Safety of vemurafenib in patients with BRAF V600 mutated metastatic melanoma: the Spanish experience
Arance AM (1), Berrocal A (2), Lopez-Martin JA (3), de la Cruz-Merino L (4), Soriano V (5), Martín Algarra S (6), Alonso L (7), Cerezuela P (8), La Orden B (9), Espinosa E (10).
(1) Hospital Clínic and Institut d'Investigacions Biomèdiques August Pi i Sunyer (IDIBAPS), Barcelona, Spain. A
(2) Hospital General Universitario de Valencia, Valencia, Spain.
(3) Hospital Universitario 12 de Octubre, Madrid, Spain.
(4) Hospital Univ. Virgen de la Macarena de Sevilla, Seville, Spain.
(5) Valenciano de Oncología, Valencia, Spain.
(6) Clínica Universidad de Navarra, Navarra, Spain.
(7) Hospital Clínico de Málaga, Malaga, Spain.
(8) Hospital Universitario Santa Lucía de Cartagena, Cartagena, Spain.
(9) Roche Farma, Madrid, Spain.
(10) Hospital Universitario La Paz, Madrid, Spain.
Magazine: Clinical & Translational Oncology
Date: Mar 17, 2016Medical Oncology
Vemurafenib tolerability was assessed in a large, open-label, multicentre study in patients with BRAF V600 mutated advanced melanoma. We investigated safety, tolerability and efficacy of vemurafenib in Spanish patients participating in that study.
Patients with previously treated or treatment-naive, unresectable stage IIIC or stage IV, BRAF V600 mutation-positive melanoma received vemurafenib 960 mg twice daily until disease progression, unacceptable toxicity, withdrawal of consent or death. The primary endpoint was safety; secondary endpoints included overall response rate (ORR), progression-free survival (PFS) and overall survival (OS).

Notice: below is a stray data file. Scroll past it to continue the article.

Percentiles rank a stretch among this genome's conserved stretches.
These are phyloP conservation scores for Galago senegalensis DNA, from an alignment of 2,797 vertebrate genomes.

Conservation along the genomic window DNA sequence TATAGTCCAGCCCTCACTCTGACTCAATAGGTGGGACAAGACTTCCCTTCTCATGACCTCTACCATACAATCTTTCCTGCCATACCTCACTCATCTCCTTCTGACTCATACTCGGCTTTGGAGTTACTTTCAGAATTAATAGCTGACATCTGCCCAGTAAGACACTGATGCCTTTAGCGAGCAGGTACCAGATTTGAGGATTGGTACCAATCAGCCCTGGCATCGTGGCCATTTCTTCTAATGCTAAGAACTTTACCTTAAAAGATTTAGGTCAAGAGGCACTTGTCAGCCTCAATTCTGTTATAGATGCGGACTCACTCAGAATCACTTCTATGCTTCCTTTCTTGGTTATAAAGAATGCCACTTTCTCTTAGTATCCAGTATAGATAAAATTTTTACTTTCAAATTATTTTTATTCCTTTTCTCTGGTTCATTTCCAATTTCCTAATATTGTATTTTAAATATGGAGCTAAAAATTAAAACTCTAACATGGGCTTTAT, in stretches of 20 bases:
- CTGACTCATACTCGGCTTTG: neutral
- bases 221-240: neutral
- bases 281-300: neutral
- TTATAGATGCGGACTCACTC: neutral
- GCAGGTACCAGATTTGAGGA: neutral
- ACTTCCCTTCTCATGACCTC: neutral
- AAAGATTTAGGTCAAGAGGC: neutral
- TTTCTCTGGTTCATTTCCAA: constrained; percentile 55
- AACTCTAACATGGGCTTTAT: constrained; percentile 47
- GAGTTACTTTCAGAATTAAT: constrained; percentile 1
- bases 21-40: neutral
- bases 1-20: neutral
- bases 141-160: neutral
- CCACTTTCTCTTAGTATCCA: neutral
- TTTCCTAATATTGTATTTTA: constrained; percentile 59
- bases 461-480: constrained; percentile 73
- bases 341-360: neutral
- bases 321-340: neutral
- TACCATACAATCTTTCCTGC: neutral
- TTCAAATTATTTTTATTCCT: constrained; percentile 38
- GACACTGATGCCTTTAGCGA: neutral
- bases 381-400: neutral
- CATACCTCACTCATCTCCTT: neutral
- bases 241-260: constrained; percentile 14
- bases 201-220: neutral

301 Spanish patients were included, 70 % with M1c disease, 22 % with brain metastases and 51 % with prior systemic therapy for metastatic disease. Most frequent adverse events included fatigue (48 %), arthralgia (45 %), rash (41 %), photosensitivity (34 %) and skin neoplasms (21 %). Grade 3/4 adverse events occurred in 156 patients (52 %), including cutaneous squamous cell carcinoma (including keratoacanthoma; 16 %), fatigue (6 %) and arthralgia (5 %). The ORR was 28 % (95 % CI 23-34 %). Responses occurred in patients with brain metastases (18 %), elevated baseline lactate dehydrogenase (19 %) and poor performance status (15 %), and elderly patients (22 %). Median PFS was 5.8 (95 % CI 5.0-6.4) months; median OS was 10.5 (95 % CI 9.5-13.5) months.
Our results for Spanish patients in the vemurafenib safety study indicate similar efficacy and a comparable safety profile in Spanish patients with no new safety signals compared with the overall population.
Clinical benefit was demonstrated in poor-prognosis patients and in those with favourable baseline characteristics, suggesting that poor-prognosis patients may also benefit from vemurafenib treatment.
CITATION Clin Transl Oncol. 2016 Mar 17
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